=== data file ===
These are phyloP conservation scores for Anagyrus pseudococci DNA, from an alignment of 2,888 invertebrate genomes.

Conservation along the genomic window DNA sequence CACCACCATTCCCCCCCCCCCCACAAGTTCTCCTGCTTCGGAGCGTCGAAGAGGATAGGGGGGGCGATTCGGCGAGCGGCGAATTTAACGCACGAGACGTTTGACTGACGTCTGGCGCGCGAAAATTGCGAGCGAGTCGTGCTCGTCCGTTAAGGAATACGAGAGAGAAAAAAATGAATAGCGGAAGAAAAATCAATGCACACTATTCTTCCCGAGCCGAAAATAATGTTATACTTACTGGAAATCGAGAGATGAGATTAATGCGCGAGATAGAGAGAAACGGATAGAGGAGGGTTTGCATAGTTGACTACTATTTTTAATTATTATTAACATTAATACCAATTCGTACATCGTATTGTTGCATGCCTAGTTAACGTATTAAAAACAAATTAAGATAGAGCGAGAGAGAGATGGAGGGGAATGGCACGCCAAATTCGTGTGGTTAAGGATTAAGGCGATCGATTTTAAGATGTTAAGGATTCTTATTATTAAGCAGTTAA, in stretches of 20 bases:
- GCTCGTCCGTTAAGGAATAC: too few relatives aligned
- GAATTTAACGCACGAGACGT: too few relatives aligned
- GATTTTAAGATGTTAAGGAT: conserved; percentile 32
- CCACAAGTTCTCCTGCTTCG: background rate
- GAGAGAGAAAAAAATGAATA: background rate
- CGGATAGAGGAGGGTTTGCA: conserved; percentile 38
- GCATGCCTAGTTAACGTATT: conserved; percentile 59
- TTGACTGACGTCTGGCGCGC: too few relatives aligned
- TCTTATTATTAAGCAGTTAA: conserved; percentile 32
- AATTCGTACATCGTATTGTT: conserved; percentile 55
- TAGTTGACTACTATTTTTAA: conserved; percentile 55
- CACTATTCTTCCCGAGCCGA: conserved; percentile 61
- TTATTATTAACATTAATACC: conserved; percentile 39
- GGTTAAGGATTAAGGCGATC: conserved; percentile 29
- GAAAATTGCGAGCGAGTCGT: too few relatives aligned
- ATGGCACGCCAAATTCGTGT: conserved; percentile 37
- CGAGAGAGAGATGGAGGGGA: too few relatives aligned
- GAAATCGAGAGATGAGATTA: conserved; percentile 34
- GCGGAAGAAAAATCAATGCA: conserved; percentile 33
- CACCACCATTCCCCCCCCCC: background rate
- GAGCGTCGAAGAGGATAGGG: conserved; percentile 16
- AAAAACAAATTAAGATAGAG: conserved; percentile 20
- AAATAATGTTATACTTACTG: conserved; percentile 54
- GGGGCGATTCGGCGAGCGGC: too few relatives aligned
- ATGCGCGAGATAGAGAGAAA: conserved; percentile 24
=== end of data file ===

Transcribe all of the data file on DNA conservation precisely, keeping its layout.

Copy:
These are phyloP conservation scores for Anagyrus pseudococci DNA, from an alignment of 2,888 invertebrate genomes.

Conservation along the genomic window DNA sequence CACCACCATTCCCCCCCCCCCCACAAGTTCTCCTGCTTCGGAGCGTCGAAGAGGATAGGGGGGGCGATTCGGCGAGCGGCGAATTTAACGCACGAGACGTTTGACTGACGTCTGGCGCGCGAAAATTGCGAGCGAGTCGTGCTCGTCCGTTAAGGAATACGAGAGAGAAAAAAATGAATAGCGGAAGAAAAATCAATGCACACTATTCTTCCCGAGCCGAAAATAATGTTATACTTACTGGAAATCGAGAGATGAGATTAATGCGCGAGATAGAGAGAAACGGATAGAGGAGGGTTTGCATAGTTGACTACTATTTTTAATTATTATTAACATTAATACCAATTCGTACATCGTATTGTTGCATGCCTAGTTAACGTATTAAAAACAAATTAAGATAGAGCGAGAGAGAGATGGAGGGGAATGGCACGCCAAATTCGTGTGGTTAAGGATTAAGGCGATCGATTTTAAGATGTTAAGGATTCTTATTATTAAGCAGTTAA, in stretches of 20 bases:
- GCTCGTCCGTTAAGGAATAC: too few relatives aligned
- GAATTTAACGCACGAGACGT: too few relatives aligned
- GATTTTAAGATGTTAAGGAT: conserved; percentile 32
- CCACAAGTTCTCCTGCTTCG: background rate
- GAGAGAGAAAAAAATGAATA: background rate
- CGGATAGAGGAGGGTTTGCA: conserved; percentile 38
- GCATGCCTAGTTAACGTATT: conserved; percentile 59
- TTGACTGACGTCTGGCGCGC: too few relatives aligned
- TCTTATTATTAAGCAGTTAA: conserved; percentile 32
- AATTCGTACATCGTATTGTT: conserved; percentile 55
- TAGTTGACTACTATTTTTAA: conserved; percentile 55
- CACTATTCTTCCCGAGCCGA: conserved; percentile 61
- TTATTATTAACATTAATACC: conserved; percentile 39
- GGTTAAGGATTAAGGCGATC: conserved; percentile 29
- GAAAATTGCGAGCGAGTCGT: too few relatives aligned
- ATGGCACGCCAAATTCGTGT: conserved; percentile 37
- CGAGAGAGAGATGGAGGGGA: too few relatives aligned
- GAAATCGAGAGATGAGATTA: conserved; percentile 34
- GCGGAAGAAAAATCAATGCA: conserved; percentile 33
- CACCACCATTCCCCCCCCCC: background rate
- GAGCGTCGAAGAGGATAGGG: conserved; percentile 16
- AAAAACAAATTAAGATAGAG: conserved; percentile 20
- AAATAATGTTATACTTACTG: conserved; percentile 54
- GGGGCGATTCGGCGAGCGGC: too few relatives aligned
- ATGCGCGAGATAGAGAGAAA: conserved; percentile 24